just because you didn't hear of it doesn't mean that it doesn't exist!!!!! you think running a business that's falling apart is easy?! HUH?
    Again, we can't slander a company that doesn't exist...

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  • N. A. Corbier
    replied
    Originally posted by N-TWEEZY View Post
    just because you didn't hear of it doesn't mean that it doesn't exist!!!!! you think running a business that's falling apart is easy?! HUH?
    Right.

    Secretary of State of New York says there's only one NYCD, Inc. You can visit its website at nycd.com, and see how these Constables protect New York every day by making copies of CDs.

    Either that, or Mr. Valentino doesn't realize that calling yourself a corporation without actually registering one is a good way to get beaten down by the IRS and state tax offices.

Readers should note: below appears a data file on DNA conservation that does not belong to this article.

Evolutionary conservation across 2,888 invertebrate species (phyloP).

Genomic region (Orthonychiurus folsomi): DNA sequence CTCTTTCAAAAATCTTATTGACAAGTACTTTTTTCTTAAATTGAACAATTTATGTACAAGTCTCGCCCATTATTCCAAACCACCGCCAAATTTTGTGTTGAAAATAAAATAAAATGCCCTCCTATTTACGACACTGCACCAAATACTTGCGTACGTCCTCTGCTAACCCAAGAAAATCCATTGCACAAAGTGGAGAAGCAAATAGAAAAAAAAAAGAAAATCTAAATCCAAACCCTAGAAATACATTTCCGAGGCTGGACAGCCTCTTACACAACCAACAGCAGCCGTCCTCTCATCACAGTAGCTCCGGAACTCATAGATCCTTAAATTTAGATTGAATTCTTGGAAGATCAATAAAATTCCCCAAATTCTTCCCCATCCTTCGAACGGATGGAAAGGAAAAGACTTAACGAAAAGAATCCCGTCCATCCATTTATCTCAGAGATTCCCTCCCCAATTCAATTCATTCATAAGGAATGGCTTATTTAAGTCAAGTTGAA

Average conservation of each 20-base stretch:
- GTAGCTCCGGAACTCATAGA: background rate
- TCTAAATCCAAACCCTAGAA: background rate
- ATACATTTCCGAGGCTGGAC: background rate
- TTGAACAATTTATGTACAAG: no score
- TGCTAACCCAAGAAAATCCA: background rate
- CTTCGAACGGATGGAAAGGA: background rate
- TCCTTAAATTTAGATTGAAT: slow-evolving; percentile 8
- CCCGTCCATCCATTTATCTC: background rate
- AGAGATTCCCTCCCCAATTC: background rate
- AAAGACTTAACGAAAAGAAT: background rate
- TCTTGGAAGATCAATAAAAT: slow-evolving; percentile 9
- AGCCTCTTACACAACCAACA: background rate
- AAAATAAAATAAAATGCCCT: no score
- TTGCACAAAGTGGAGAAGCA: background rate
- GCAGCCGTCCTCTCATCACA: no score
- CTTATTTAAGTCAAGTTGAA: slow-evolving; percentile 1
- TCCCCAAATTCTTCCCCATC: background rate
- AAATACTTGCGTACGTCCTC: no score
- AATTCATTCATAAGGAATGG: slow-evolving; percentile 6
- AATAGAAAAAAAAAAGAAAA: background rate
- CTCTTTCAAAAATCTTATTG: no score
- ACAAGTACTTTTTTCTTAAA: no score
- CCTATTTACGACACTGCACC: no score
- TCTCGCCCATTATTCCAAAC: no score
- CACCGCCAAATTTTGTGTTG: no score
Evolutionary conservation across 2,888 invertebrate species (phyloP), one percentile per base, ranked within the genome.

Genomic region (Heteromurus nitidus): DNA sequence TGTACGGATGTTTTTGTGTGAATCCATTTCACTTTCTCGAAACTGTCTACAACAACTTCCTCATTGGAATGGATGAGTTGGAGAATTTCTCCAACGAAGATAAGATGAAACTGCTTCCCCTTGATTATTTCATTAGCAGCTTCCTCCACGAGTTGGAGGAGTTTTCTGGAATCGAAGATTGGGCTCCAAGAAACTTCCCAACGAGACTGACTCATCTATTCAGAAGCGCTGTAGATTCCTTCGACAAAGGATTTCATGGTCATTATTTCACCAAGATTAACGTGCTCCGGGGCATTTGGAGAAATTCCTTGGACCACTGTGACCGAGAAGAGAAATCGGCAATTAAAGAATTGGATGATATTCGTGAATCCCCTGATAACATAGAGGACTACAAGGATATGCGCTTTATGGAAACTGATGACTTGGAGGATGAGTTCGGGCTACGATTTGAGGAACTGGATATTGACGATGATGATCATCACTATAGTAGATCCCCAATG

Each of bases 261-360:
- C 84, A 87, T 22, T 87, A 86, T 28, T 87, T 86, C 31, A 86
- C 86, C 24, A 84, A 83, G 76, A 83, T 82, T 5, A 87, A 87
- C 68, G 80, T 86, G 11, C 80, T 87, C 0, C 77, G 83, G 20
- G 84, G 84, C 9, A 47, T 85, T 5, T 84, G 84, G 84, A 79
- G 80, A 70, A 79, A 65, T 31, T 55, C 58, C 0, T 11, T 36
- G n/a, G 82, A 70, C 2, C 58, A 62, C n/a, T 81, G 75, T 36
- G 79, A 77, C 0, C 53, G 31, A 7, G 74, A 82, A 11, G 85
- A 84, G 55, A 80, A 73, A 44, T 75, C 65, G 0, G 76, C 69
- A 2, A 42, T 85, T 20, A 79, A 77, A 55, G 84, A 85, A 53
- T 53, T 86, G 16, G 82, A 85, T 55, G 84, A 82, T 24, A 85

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  • NRM_Oz
    replied
    I am just curious how you can get away with using the terms Constable, etc without being caught up with LE duties or some confusion. I was a Consulate Constable for a consulate for 3 days and yes I had to carry my passport with me and was sworn in as a LE for that massive (ok it was tiny office floor) area but out on the street I was just me ............ the badge did not get me a free lunch or coffee.

    Police in Australia are very very strict on people using military or police ranks which MAY confuse the general public and I recall 1 clown who ran his security company like he was in the army. My client asked me to audit their records of their performance and I had heard in the industry that they were referred to as AGENTS and had ranks of COLONEL, MAJOR and the like.